I’m happy to participate in these discussions. It’s an interesting question — particularly since there remain good reasons to believe that she did in fact write the journal when she was very young. However, these discussions shouldn’t overshadow her literary contributions. Why are we discussing this girl at all if not for the fact that she was a genius writer? If she was just a girl from the Oregon logging camps who developed schizophrenia and died in a mental institution — surely that’s tragic, but that wouldn’t explain why there’s a giant mural of her in her hometown.
And the mural of Opal is just the tip of the iceberg in terms of the art that her work has inspired. She also inspired an Off-Broadway musical by Robert Lindsey-Nassif, a narrative feature film directed by Dina Ciraulo, the novel “My Abandonment” by Peter Rock, the novel “The Covered Bridge Murders” by Jerry Rust, and, of course, the folk album “Beauty Attends: The Heartsongs of Opal Whiteley” by Michael Smith, sung by Anne Hills.
Despite her influence on many authors and artists, you’ll never find her name listed alongside prominent writers of the 20th century. This, I believe, is the toll that her legacy as a mystery figure, rather than a literary figure, has taken. It is past time to fix this.
What makes a book a classic, worthy to be canonized? Italo Calivo helps answer this question with his book, “Why Read the Classics?” which lists 14 criteria for what makes a classic. In this list, he notes: “The Classics are those books which constitute a treasured experience for those who have read and loved them.”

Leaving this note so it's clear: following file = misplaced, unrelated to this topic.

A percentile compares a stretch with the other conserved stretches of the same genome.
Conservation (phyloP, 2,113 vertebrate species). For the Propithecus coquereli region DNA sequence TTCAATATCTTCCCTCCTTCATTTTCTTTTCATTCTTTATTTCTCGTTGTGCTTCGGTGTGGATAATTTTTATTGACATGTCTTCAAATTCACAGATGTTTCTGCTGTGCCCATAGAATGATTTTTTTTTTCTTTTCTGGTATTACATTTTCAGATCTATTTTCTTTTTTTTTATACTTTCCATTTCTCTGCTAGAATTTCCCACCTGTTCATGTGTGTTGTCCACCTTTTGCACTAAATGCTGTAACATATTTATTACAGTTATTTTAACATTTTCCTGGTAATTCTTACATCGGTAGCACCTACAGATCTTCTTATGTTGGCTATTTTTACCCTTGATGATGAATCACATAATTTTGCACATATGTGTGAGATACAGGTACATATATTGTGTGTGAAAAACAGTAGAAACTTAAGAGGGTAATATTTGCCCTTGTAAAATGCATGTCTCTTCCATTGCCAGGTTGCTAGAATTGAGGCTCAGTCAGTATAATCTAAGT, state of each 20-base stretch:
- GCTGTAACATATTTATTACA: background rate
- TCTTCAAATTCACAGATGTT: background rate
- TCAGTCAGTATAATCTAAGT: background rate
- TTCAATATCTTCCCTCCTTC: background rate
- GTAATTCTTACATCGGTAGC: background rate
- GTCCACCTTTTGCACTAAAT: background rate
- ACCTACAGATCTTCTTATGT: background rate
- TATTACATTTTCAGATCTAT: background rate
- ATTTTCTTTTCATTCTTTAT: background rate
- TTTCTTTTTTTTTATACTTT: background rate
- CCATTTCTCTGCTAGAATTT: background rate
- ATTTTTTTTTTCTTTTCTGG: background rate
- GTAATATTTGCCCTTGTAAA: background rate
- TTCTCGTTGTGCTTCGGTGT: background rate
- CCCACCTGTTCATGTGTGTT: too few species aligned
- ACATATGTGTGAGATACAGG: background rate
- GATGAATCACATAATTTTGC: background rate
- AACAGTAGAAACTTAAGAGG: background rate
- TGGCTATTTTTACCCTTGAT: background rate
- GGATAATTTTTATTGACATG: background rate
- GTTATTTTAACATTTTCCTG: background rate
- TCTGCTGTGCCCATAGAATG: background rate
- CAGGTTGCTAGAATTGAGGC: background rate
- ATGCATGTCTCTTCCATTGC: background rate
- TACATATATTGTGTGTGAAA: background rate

Out of all works of literature I’ve encountered, I can’t think of a work that “constitutes a treasured experience” to the same degree as Opal’s journal. Michael Smith’s tribute album to Opal is a case in point. The moment you read her, you want to sing her words and carry them with you. For what it’s worth, I’ve personally written a song inspired by her journal. What other works of literature have been such a “treasured experience” to prompt me to sing about them? Dickens? Tolstoy? Didion? I’ve loved and been touched by so many great writers, but not in the same way as by Opal.
Still, is she worthy of making the canon of Western literature? At the very least, does she deserve to be listed among the best women authors of the 20th century in the genre of memoir? I would argue yes. But, at this moment, I have no one to argue against. When discussing Opal Whiteley, her literary legacy, up to this moment, is not even part of the conversation. This, I believe, should change. And there are plenty of contemporary playwrights, novelists, and musicians who would doubtlessly agree.
Notably, Opal wrote other texts beyond her childhood diary. Her book “The Fairyland Around Us” is available to read online. But in my opinion, her later works are not very good. They feel like she’s trying to tap into the magic she captured in her diary…and she just can’t. Her words feel comparatively flat and forced. And I would love to see more discussion about this — about the literary merits of her work, entirely removed from the mystery of her life.
In my view, it’s time to canonize Opal Whiteley. Disagree? I would be curious to hear the reasons why. Whether the merits of her literary work are underappreciated or overhyped, let’s talk about it.
© Peter Clarke 2019